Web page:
EAI Endorsed Transactions on Industrial Networks and Intelligent Systems 17(10): e3

Research Article

An Application of SMC to continuous validation of heterogeneous systems

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  • @ARTICLE{10.4108/eai.1-2-2017.152154,
        author={Alexandre Arnold and Massimo Baleani and Alberto Ferrari and Marco Marazza and Valerio Senni and Axel Legay and Jean Quilbeuf and Christoph Etzien},
        title={An Application of SMC to continuous validation of heterogeneous systems},
        journal={EAI Endorsed Transactions on Industrial Networks and Intelligent Systems},
        volume={17},
        number={10},
        publisher={EAI},
        journal_a={INIS},
        year={2017},
        month={2},
        keywords={Systems of systems, statistical model checking, FMI, tool-chain, simulation.},
        doi={10.4108/eai.1-2-2017.152154}
    }
    
  • Alexandre Arnold
    Massimo Baleani
    Alberto Ferrari
    Marco Marazza
    Valerio Senni
    Axel Legay
    Jean Quilbeuf
    Christoph Etzien
    Year: 2017
    An Application of SMC to continuous validation of heterogeneous systems
    INIS
    EAI
    DOI: 10.4108/eai.1-2-2017.152154
Alexandre Arnold1, Massimo Baleani2, Alberto Ferrari2, Marco Marazza2, Valerio Senni2,*, Axel Legay3, Jean Quilbeuf3, Christoph Etzien4
  • 1: AIRBUS, Toulouse, France
  • 2: ALES - UTRC, Roma, Italy
  • 3: Inria, Rennes, France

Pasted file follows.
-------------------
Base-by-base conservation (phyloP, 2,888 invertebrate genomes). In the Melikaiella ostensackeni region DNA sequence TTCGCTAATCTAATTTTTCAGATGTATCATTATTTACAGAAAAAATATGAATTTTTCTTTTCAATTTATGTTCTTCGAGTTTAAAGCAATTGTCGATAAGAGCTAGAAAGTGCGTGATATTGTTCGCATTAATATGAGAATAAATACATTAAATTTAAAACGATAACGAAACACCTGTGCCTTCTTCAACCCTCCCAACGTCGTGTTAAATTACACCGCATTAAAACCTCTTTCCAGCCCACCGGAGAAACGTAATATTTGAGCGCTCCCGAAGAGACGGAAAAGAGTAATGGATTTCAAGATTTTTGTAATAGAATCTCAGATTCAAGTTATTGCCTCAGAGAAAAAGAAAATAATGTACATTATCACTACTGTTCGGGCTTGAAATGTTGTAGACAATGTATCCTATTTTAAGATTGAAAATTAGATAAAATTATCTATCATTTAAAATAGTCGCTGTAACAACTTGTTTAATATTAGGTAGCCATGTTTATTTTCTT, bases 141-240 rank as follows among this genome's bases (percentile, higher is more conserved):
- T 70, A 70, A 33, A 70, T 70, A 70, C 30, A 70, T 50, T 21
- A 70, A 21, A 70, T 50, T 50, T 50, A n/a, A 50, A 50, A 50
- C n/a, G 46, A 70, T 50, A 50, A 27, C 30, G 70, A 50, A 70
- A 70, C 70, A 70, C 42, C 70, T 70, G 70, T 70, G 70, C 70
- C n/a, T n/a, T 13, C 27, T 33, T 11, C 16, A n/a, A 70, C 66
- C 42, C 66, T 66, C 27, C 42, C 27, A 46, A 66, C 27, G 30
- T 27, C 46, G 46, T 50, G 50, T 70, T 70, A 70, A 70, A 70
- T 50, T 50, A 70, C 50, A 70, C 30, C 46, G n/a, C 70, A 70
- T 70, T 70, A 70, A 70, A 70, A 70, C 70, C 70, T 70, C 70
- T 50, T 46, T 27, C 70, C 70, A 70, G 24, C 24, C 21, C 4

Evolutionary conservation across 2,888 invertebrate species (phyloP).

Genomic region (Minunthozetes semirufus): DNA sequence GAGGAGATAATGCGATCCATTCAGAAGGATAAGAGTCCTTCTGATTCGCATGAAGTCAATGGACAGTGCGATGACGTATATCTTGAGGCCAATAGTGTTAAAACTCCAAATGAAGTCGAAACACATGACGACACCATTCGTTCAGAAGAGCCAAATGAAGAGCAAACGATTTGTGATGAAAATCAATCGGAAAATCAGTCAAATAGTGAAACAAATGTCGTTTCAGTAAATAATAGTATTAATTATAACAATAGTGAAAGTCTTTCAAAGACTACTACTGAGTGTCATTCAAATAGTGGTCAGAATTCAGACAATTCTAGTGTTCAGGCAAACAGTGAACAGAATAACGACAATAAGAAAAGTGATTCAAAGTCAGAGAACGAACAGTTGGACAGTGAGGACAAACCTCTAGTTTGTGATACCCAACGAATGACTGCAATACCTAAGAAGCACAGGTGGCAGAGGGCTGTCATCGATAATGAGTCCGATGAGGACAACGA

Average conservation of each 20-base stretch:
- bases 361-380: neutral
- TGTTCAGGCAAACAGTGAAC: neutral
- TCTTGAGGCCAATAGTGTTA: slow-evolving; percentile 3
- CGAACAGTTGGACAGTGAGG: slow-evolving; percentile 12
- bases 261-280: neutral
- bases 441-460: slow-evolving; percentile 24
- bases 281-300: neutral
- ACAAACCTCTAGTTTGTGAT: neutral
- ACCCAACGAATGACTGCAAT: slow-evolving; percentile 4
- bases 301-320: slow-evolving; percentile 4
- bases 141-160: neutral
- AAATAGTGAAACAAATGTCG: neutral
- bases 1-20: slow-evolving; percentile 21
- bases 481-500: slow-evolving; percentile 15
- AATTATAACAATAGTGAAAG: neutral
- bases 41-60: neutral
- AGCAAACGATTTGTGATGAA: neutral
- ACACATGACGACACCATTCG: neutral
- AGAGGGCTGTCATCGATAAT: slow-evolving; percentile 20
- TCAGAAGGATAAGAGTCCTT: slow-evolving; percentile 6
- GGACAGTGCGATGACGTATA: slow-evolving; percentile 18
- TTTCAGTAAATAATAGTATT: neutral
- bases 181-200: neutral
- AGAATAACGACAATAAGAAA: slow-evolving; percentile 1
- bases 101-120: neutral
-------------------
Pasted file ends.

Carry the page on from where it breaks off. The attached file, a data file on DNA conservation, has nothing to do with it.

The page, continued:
• 4: OFFIS, Oldenburg, Germany
*Contact email: valerio.senni@utrc.utc.com

Abstract

This paper considers the rigorous design of Systems of Systems (SoS), i.e. systems composed of a set of heterogeneous components whose number evolves with time. Such components cooperate to accomplish functions that they could not achieve in isolation. Examples of SoS include smart cities or airport management system. The dynamical evolution of SoS behavior and architecture makes it impossible to design an appropriate solution beforehand. Consequently, existing approaches build on an iterative process that takes SoS evolution into account. A key challenge in this process is the ability to reason about and analyze a given view of the SoS (on a fixed number of SoS constituents) with respect to a set of goals, and use the results to eventually predict the evolution of the SoS. To address this challenge, we rely on a scalable formal verification technique known as Statistical Model Checking (SMC). SMC quantifies how close the current view is from achieving a given mission. We integrate SMC with existing industrial practice, by addressing both methodological and technological issues. Our contribution is: (1) a methodology for validation of SoS formal requirements; (2) a formal specification language able to express complex SoS requirements; (3) the adoption of current industry standards for simulation and heterogeneous systems integration ; (4) a robust SMC tool-chain integrated with system design tools used in practice. We illustrate the application of our SMC tool-chain and the obtained results on a case study.